Hemolytic streptococcus gangrene is invasive bacterial infection mainly caused by GAS. Human are the natural hosts and sole reservoirs for GAS. Necrotizing soft tissue infections (NSTI) are among the serious consequences caused by GAS infection. GAS-caused NSTI are characterized by frequent development of shock and high mortality [1]. GAS infection-related in-hospital case fatality rate is reported to be about 11% [1]. The incidence of the GAS infection has been reported to increase during the last 10–20 years due to the increasing colonization of the GAS in general population [2]. Hemolytic streptococcus gangrene is a fatal disease that causes systemic illness and multisystem failures, such as bacteremia, renal impairment, hepatitis, acute thrombocytopenia and respiratory failure. Hemolytic streptococcus gangrene in the danger triangle of the face is exceedingly lethal and rare. Early diagnosis, aggressive timely treatment and prompt initiation of supportive care are crucial for a good prognosis. We reported a case of early diagnosis and successful treatment of hemolytic streptococcus gangrene in a 20-month-old boy, who developed severe hemolytic streptococcus gangrene in the danger triangle of the face followed by rapidly progressive thrombocytopenia and hepatitis. We diagnosed hemolytic streptococcus gangrene based on the clinical symptoms, signs of the disease, bacterial isolation and identification, hematological markers, serological markers for vital organ test, and B-ultrasonography of liver and spleen.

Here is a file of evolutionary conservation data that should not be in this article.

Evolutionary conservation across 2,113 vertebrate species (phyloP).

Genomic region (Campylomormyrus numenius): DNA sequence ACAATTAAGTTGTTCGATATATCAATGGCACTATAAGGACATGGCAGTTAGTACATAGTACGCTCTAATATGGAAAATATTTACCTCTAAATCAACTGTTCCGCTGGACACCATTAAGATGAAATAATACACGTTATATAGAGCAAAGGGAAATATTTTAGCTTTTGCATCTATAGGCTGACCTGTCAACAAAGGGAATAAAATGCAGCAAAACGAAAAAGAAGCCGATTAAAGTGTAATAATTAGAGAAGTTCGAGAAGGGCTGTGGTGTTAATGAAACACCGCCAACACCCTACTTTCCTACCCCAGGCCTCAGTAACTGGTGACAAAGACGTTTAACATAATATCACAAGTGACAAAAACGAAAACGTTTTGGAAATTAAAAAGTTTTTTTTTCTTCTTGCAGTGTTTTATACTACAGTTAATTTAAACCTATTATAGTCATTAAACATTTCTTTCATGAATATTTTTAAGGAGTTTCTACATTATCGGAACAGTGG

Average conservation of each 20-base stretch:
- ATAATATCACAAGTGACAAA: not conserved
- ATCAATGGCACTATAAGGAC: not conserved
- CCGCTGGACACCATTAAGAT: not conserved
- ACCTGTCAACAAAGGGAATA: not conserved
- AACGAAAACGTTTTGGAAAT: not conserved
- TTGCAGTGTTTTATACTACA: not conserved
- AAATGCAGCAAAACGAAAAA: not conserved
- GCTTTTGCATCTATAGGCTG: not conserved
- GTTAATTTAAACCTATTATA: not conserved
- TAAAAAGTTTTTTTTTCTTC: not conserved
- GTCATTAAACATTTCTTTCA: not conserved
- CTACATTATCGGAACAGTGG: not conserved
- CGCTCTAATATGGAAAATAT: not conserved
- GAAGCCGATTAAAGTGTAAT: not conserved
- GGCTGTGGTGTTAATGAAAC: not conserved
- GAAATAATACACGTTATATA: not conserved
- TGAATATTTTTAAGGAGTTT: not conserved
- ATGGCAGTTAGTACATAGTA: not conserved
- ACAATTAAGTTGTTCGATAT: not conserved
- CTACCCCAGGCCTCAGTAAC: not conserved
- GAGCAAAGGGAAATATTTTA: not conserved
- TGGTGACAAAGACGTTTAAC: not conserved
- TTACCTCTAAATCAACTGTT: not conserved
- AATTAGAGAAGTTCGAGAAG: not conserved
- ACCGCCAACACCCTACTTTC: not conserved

Case presentations